Here’s the latest reader question, along with my reply!
Gill asks: Do full size SUVs like the Chevy Suburban really need 4WD to handle well in the snow or is 2WD sufficient? My thinking is that the weight of the vehicle will be sufficient for traction but I don’t know for sure.
My reply: The problem with 2WD – with rear-wheel-drive – trucks and SUVs as regards traction (as opposed to handling) is that they are usually light in the rear; most of the weight of the drivetrain is over the front wheels. This reduces traction. (It’s also why FWD cars – which have the weight of the drivetrain over the drive wheels – are generally better in snow than RWD vehicles.)
Now add to the mix that all the engine’s power is flowing to just two rather than four wheels. If those two lose traction . . .
If you have 4WD (or AWD) you have multiplied your traction footprint, so to speak. The engine has four rather than two possible avenues to propel the vehicle forward. Also, truck-type 4WD systems usually have a two-speed transfer case and 4WD Low range gearing, which is a huge help in deep/heavy snow and (of course) off-road.
With that said, some general advice:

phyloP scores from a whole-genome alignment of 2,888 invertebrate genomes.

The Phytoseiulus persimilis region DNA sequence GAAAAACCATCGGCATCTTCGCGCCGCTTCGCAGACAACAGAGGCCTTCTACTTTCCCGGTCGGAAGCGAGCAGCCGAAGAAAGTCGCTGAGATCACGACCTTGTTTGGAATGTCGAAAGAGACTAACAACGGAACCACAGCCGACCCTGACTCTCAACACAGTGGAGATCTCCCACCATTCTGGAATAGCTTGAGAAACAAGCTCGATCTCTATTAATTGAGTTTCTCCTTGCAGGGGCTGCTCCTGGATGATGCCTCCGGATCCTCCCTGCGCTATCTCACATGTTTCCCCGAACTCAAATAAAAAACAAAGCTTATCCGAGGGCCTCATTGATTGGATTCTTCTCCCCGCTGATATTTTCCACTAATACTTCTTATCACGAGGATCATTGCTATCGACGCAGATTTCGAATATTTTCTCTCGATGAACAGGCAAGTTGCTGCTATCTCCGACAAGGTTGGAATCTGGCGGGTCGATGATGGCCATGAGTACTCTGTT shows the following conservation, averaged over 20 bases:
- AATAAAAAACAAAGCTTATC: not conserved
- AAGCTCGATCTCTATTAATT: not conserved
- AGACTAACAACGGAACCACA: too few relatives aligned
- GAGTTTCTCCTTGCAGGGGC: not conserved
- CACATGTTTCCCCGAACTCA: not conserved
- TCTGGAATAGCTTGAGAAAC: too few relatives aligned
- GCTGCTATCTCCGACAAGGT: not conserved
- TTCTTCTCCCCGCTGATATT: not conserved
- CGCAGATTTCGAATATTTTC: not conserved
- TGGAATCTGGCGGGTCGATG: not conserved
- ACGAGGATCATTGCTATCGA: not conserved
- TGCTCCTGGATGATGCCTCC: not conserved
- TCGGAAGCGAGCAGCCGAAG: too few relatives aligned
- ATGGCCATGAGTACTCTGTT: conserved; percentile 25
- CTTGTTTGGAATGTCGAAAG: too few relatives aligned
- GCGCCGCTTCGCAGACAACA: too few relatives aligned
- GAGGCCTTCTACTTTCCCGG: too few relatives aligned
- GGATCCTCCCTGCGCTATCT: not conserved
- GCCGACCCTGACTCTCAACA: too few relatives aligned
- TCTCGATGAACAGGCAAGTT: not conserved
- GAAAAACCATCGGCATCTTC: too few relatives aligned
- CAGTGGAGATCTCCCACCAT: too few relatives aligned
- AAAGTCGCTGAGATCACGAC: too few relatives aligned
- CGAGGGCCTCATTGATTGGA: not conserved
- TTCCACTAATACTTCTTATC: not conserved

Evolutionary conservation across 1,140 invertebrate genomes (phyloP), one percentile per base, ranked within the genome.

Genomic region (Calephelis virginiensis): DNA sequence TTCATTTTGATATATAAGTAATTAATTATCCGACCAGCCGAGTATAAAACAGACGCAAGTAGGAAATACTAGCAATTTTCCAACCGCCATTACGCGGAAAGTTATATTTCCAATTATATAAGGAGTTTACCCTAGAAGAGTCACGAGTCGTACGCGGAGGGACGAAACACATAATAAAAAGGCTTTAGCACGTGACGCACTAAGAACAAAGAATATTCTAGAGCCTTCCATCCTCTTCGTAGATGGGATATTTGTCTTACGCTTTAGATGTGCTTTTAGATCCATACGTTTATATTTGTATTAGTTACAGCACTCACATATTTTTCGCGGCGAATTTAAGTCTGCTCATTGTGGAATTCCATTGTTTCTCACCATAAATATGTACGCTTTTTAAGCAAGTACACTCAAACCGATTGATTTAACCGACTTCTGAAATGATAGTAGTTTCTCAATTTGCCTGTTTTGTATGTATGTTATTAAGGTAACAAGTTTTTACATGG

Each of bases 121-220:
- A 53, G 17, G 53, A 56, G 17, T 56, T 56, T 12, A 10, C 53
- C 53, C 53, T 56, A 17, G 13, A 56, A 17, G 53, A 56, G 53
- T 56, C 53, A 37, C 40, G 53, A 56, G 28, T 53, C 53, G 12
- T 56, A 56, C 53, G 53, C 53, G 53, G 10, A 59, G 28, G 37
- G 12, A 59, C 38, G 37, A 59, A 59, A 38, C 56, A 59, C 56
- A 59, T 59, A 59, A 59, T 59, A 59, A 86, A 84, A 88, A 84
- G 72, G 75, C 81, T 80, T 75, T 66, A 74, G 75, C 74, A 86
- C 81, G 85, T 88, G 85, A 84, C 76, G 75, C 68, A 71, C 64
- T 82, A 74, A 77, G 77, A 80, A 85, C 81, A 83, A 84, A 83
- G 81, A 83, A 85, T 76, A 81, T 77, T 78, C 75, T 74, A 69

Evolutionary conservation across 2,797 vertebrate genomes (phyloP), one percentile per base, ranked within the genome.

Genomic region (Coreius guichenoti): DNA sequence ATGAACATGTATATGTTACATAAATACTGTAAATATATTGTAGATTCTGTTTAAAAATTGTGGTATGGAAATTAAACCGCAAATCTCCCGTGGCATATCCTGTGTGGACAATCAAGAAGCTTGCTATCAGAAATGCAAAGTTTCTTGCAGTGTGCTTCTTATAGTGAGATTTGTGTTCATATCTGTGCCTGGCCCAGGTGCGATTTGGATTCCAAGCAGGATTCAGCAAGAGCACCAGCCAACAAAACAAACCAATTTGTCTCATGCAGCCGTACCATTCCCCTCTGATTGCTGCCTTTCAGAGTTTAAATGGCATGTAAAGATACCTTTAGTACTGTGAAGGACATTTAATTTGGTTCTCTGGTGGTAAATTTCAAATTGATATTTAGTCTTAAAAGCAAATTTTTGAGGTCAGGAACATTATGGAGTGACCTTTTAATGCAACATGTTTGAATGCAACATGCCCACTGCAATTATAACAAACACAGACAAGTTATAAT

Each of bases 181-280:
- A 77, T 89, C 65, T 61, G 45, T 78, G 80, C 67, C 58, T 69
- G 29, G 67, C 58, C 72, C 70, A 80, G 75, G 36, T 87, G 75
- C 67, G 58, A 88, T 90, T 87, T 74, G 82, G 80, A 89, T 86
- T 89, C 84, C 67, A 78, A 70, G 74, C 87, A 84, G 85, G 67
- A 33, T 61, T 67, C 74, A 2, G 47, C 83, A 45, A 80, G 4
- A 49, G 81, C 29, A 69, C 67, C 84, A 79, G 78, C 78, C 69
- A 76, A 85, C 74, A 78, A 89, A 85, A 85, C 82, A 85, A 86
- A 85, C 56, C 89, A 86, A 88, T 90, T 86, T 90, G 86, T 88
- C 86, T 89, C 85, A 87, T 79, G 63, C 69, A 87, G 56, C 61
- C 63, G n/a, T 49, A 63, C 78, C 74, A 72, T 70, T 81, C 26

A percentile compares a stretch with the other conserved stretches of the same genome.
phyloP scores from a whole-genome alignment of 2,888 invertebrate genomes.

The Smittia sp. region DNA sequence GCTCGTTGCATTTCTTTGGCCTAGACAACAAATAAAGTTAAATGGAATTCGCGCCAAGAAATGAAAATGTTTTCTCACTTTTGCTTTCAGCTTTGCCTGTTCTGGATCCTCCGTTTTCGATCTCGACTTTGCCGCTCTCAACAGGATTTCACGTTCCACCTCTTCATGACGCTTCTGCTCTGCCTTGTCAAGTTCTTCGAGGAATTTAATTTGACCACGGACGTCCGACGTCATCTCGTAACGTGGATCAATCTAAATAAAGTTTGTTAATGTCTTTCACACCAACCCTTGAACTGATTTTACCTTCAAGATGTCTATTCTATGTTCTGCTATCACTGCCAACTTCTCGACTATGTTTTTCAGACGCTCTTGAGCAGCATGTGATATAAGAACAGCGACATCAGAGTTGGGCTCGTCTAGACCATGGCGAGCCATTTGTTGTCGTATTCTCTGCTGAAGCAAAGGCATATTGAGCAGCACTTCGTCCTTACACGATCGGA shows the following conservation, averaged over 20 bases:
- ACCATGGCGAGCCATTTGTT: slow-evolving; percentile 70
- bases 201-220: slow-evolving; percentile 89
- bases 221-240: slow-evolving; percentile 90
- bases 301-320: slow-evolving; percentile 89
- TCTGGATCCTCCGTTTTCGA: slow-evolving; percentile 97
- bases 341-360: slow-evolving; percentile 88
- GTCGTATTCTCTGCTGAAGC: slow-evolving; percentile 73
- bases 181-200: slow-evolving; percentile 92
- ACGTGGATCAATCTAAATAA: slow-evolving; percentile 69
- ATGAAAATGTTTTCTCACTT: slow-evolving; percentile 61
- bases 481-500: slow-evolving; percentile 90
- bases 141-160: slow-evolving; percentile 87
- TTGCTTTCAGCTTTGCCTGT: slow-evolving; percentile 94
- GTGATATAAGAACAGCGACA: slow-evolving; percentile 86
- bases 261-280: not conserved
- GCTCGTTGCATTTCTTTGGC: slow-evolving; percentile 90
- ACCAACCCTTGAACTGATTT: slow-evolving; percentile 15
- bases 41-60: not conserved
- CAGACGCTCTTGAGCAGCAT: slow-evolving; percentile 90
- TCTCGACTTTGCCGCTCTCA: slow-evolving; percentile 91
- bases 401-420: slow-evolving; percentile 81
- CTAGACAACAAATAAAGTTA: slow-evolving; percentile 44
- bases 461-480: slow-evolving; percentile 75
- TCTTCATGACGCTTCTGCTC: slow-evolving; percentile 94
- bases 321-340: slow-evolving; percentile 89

If you don’t have to deal with snow more than a few days out of the entire year, going with 2WD may be sensible in that in exchange for having to deal with occasional snow days, you will pay less for the vehicle and less for gas the rest of the of year. In my opinion, 4WD only makes sense if you live in an area subject to bad – and long – winters, where you’ll need 4WD to get around and not having that capability would be more than an occasional inconvenience.
You can improve the traction of a 2WD truck or SUV by weighting the rear end (bags of cement, whatever is handy) and shoeing the thing with snow tires. Also, if you’re shopping for such a vehicle, be sure to buy one that has a limited slip rear axle. A RWD vehicle – truck, SUV or car – without limited slip is like brushing your teeth but never flossing!
. . .
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